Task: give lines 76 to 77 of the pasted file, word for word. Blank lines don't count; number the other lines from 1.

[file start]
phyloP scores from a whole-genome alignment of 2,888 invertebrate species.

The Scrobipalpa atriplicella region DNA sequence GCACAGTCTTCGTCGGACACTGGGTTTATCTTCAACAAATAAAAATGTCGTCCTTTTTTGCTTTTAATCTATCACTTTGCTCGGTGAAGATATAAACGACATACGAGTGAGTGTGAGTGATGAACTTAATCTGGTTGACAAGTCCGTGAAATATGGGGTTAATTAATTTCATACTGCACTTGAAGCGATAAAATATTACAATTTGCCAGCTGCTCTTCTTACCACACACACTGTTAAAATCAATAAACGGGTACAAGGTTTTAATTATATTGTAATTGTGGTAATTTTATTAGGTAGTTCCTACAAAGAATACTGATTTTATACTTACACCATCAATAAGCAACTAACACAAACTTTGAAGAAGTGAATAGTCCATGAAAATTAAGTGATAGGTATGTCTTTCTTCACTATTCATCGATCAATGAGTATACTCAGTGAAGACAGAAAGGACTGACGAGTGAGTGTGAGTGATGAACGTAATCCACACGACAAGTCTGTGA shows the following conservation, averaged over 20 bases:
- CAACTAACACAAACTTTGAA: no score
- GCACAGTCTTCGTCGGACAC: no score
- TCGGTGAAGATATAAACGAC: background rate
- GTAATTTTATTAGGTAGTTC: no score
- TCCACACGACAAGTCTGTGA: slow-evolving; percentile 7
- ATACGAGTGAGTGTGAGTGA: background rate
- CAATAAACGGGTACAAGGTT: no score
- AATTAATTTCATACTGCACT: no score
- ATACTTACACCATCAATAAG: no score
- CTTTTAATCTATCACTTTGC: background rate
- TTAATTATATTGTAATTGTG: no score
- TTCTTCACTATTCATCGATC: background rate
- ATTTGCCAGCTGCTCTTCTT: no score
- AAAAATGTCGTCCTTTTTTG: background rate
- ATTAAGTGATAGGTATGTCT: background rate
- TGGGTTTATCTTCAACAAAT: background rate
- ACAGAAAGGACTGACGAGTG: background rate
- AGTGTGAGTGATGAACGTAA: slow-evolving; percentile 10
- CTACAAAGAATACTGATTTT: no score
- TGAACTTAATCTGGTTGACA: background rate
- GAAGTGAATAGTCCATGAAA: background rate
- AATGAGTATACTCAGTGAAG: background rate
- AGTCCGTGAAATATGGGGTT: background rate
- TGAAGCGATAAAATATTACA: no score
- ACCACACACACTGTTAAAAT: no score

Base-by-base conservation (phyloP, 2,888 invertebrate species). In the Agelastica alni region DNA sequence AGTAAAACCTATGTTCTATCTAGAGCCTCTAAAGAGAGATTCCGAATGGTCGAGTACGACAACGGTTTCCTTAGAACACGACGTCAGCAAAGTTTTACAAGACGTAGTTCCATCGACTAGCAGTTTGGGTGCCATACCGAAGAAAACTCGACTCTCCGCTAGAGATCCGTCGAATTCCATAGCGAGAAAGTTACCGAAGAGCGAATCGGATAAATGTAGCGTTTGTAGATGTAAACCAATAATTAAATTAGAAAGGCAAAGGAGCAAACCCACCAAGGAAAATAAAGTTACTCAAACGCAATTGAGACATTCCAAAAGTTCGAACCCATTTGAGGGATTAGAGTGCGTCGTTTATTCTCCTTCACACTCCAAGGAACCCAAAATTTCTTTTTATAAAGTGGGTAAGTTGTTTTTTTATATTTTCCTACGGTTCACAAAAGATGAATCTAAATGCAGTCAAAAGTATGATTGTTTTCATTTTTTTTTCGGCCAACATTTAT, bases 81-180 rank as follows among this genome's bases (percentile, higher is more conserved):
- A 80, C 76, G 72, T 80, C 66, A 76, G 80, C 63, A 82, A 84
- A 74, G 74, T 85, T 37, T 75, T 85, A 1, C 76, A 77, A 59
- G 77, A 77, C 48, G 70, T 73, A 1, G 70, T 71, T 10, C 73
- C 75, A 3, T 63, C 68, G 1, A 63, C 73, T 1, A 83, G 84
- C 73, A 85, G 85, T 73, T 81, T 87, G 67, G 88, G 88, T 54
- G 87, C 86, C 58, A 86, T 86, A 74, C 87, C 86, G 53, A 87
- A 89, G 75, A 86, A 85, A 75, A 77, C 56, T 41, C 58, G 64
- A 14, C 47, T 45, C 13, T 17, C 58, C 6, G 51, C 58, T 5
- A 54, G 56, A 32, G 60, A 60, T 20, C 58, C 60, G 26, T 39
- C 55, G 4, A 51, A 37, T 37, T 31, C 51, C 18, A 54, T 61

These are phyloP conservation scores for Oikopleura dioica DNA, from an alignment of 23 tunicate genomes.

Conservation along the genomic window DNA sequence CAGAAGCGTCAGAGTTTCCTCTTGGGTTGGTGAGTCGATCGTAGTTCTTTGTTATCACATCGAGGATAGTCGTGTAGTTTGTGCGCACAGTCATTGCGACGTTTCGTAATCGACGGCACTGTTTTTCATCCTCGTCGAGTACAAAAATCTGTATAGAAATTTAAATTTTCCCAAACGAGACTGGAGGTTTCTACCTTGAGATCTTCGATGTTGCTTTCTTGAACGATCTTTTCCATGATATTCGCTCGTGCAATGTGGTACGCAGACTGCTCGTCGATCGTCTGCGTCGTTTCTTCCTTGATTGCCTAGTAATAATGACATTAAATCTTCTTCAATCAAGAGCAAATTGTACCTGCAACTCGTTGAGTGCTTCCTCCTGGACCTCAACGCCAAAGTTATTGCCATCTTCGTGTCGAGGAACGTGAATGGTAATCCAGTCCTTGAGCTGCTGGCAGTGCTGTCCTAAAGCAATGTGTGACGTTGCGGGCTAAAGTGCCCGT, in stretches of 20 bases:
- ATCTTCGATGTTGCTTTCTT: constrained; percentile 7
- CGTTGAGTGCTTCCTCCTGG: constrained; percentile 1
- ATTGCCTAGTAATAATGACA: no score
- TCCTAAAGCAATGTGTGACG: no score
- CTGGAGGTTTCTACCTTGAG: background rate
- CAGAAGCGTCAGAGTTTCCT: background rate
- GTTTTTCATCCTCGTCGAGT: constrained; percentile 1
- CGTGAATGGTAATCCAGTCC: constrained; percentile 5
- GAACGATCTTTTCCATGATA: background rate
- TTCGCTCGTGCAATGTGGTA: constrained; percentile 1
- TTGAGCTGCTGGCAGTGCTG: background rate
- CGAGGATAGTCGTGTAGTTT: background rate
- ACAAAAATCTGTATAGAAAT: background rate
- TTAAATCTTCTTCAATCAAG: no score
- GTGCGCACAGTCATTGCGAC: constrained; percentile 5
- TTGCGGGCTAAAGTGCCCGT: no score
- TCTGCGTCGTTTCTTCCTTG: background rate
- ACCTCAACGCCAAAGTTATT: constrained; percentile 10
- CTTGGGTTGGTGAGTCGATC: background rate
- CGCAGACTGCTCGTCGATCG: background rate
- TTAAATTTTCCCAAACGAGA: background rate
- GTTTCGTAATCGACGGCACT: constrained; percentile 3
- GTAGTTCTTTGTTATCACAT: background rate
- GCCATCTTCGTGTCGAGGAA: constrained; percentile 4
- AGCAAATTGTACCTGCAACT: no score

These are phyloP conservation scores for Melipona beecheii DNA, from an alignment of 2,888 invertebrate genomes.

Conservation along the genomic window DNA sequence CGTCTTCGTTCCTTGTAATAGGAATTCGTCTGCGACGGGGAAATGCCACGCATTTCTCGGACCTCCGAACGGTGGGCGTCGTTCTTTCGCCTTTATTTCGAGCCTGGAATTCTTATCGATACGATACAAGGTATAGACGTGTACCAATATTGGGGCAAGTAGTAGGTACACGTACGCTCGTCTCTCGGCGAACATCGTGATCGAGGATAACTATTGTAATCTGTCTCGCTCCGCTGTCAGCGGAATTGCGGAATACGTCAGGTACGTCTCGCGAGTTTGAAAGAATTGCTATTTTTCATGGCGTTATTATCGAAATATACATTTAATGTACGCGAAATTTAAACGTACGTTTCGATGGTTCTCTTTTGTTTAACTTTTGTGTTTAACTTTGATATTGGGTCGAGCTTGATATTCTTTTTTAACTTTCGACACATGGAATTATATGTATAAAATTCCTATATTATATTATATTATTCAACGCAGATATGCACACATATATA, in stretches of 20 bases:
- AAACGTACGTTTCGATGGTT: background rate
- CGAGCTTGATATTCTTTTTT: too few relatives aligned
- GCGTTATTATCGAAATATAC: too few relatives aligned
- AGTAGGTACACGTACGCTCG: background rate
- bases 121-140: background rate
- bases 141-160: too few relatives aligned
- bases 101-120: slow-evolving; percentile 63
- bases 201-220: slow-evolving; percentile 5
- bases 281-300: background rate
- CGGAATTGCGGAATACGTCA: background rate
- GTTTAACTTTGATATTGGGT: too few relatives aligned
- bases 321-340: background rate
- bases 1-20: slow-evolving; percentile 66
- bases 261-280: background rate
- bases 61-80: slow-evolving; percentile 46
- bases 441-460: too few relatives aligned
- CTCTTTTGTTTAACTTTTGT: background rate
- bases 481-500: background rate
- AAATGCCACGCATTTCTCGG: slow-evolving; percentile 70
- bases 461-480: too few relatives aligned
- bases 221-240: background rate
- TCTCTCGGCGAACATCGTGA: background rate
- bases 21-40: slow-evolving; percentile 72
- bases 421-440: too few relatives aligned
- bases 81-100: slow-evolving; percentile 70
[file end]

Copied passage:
- bases 281-300: background rate
- CGGAATTGCGGAATACGTCA: background rate